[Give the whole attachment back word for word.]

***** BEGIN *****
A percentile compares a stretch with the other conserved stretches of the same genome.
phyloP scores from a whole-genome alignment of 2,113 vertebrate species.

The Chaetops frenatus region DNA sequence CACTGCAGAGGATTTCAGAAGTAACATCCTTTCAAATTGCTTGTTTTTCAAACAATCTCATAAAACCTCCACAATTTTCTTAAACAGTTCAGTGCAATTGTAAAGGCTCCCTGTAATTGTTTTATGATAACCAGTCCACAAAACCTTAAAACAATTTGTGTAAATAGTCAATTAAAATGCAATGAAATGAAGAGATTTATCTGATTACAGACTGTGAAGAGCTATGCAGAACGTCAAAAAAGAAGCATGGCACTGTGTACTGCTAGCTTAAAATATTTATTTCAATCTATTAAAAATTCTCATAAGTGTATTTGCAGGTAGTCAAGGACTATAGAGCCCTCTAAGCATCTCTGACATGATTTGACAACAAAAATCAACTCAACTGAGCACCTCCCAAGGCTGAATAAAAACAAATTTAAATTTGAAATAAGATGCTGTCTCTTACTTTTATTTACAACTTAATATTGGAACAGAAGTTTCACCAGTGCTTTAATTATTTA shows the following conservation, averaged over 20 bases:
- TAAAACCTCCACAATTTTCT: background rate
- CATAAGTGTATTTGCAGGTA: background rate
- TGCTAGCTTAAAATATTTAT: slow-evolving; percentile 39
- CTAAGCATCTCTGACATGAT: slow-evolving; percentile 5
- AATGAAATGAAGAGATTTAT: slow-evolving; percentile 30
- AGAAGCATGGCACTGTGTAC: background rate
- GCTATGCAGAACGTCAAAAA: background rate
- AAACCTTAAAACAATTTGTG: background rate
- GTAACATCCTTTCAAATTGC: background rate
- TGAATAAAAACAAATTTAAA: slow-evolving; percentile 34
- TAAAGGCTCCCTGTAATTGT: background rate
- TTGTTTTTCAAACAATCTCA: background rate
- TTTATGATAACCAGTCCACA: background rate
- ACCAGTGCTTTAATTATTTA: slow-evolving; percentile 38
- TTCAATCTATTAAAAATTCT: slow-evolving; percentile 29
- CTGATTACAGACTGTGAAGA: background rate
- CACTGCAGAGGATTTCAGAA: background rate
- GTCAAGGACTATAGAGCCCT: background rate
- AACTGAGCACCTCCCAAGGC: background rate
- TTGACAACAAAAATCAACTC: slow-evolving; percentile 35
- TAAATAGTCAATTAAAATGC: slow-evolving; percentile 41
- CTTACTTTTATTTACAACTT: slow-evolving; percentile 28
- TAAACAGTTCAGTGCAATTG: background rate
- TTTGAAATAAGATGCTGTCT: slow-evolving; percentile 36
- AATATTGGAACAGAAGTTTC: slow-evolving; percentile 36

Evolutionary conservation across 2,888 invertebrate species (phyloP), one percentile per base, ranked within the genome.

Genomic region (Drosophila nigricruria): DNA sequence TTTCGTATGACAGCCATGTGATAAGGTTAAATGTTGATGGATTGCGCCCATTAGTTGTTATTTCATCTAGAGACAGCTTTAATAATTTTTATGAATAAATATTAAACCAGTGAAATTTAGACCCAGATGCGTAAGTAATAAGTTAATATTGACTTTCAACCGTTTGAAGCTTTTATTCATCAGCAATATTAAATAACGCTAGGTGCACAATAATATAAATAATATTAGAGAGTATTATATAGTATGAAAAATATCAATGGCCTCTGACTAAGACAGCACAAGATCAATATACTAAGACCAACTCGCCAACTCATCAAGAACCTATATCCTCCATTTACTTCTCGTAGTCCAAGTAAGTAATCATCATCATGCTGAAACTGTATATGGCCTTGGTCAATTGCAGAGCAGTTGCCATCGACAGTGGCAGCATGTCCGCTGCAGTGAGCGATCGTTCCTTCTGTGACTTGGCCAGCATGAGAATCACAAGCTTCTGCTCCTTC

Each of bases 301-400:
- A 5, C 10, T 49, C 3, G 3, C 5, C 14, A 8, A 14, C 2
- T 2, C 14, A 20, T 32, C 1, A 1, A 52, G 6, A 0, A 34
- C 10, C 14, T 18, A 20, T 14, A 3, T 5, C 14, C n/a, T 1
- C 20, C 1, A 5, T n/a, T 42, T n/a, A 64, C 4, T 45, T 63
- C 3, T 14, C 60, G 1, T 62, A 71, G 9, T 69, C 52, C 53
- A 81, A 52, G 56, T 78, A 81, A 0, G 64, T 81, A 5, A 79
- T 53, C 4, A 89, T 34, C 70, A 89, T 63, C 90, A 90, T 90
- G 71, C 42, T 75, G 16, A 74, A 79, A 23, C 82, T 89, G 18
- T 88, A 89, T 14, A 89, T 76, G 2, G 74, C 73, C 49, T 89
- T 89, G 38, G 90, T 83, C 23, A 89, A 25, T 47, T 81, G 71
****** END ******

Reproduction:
A percentile compares a stretch with the other conserved stretches of the same genome.
phyloP scores from a whole-genome alignment of 2,113 vertebrate species.

The Chaetops frenatus region DNA sequence CACTGCAGAGGATTTCAGAAGTAACATCCTTTCAAATTGCTTGTTTTTCAAACAATCTCATAAAACCTCCACAATTTTCTTAAACAGTTCAGTGCAATTGTAAAGGCTCCCTGTAATTGTTTTATGATAACCAGTCCACAAAACCTTAAAACAATTTGTGTAAATAGTCAATTAAAATGCAATGAAATGAAGAGATTTATCTGATTACAGACTGTGAAGAGCTATGCAGAACGTCAAAAAAGAAGCATGGCACTGTGTACTGCTAGCTTAAAATATTTATTTCAATCTATTAAAAATTCTCATAAGTGTATTTGCAGGTAGTCAAGGACTATAGAGCCCTCTAAGCATCTCTGACATGATTTGACAACAAAAATCAACTCAACTGAGCACCTCCCAAGGCTGAATAAAAACAAATTTAAATTTGAAATAAGATGCTGTCTCTTACTTTTATTTACAACTTAATATTGGAACAGAAGTTTCACCAGTGCTTTAATTATTTA shows the following conservation, averaged over 20 bases:
- TAAAACCTCCACAATTTTCT: background rate
- CATAAGTGTATTTGCAGGTA: background rate
- TGCTAGCTTAAAATATTTAT: slow-evolving; percentile 39
- CTAAGCATCTCTGACATGAT: slow-evolving; percentile 5
- AATGAAATGAAGAGATTTAT: slow-evolving; percentile 30
- AGAAGCATGGCACTGTGTAC: background rate
- GCTATGCAGAACGTCAAAAA: background rate
- AAACCTTAAAACAATTTGTG: background rate
- GTAACATCCTTTCAAATTGC: background rate
- TGAATAAAAACAAATTTAAA: slow-evolving; percentile 34
- TAAAGGCTCCCTGTAATTGT: background rate
- TTGTTTTTCAAACAATCTCA: background rate
- TTTATGATAACCAGTCCACA: background rate
- ACCAGTGCTTTAATTATTTA: slow-evolving; percentile 38
- TTCAATCTATTAAAAATTCT: slow-evolving; percentile 29
- CTGATTACAGACTGTGAAGA: background rate
- CACTGCAGAGGATTTCAGAA: background rate
- GTCAAGGACTATAGAGCCCT: background rate
- AACTGAGCACCTCCCAAGGC: background rate
- TTGACAACAAAAATCAACTC: slow-evolving; percentile 35
- TAAATAGTCAATTAAAATGC: slow-evolving; percentile 41
- CTTACTTTTATTTACAACTT: slow-evolving; percentile 28
- TAAACAGTTCAGTGCAATTG: background rate
- TTTGAAATAAGATGCTGTCT: slow-evolving; percentile 36
- AATATTGGAACAGAAGTTTC: slow-evolving; percentile 36

Evolutionary conservation across 2,888 invertebrate species (phyloP), one percentile per base, ranked within the genome.

Genomic region (Drosophila nigricruria): DNA sequence TTTCGTATGACAGCCATGTGATAAGGTTAAATGTTGATGGATTGCGCCCATTAGTTGTTATTTCATCTAGAGACAGCTTTAATAATTTTTATGAATAAATATTAAACCAGTGAAATTTAGACCCAGATGCGTAAGTAATAAGTTAATATTGACTTTCAACCGTTTGAAGCTTTTATTCATCAGCAATATTAAATAACGCTAGGTGCACAATAATATAAATAATATTAGAGAGTATTATATAGTATGAAAAATATCAATGGCCTCTGACTAAGACAGCACAAGATCAATATACTAAGACCAACTCGCCAACTCATCAAGAACCTATATCCTCCATTTACTTCTCGTAGTCCAAGTAAGTAATCATCATCATGCTGAAACTGTATATGGCCTTGGTCAATTGCAGAGCAGTTGCCATCGACAGTGGCAGCATGTCCGCTGCAGTGAGCGATCGTTCCTTCTGTGACTTGGCCAGCATGAGAATCACAAGCTTCTGCTCCTTC

Each of bases 301-400:
- A 5, C 10, T 49, C 3, G 3, C 5, C 14, A 8, A 14, C 2
- T 2, C 14, A 20, T 32, C 1, A 1, A 52, G 6, A 0, A 34
- C 10, C 14, T 18, A 20, T 14, A 3, T 5, C 14, C n/a, T 1
- C 20, C 1, A 5, T n/a, T 42, T n/a, A 64, C 4, T 45, T 63
- C 3, T 14, C 60, G 1, T 62, A 71, G 9, T 69, C 52, C 53
- A 81, A 52, G 56, T 78, A 81, A 0, G 64, T 81, A 5, A 79
- T 53, C 4, A 89, T 34, C 70, A 89, T 63, C 90, A 90, T 90
- G 71, C 42, T 75, G 16, A 74, A 79, A 23, C 82, T 89, G 18
- T 88, A 89, T 14, A 89, T 76, G 2, G 74, C 73, C 49, T 89
- T 89, G 38, G 90, T 83, C 23, A 89, A 25, T 47, T 81, G 71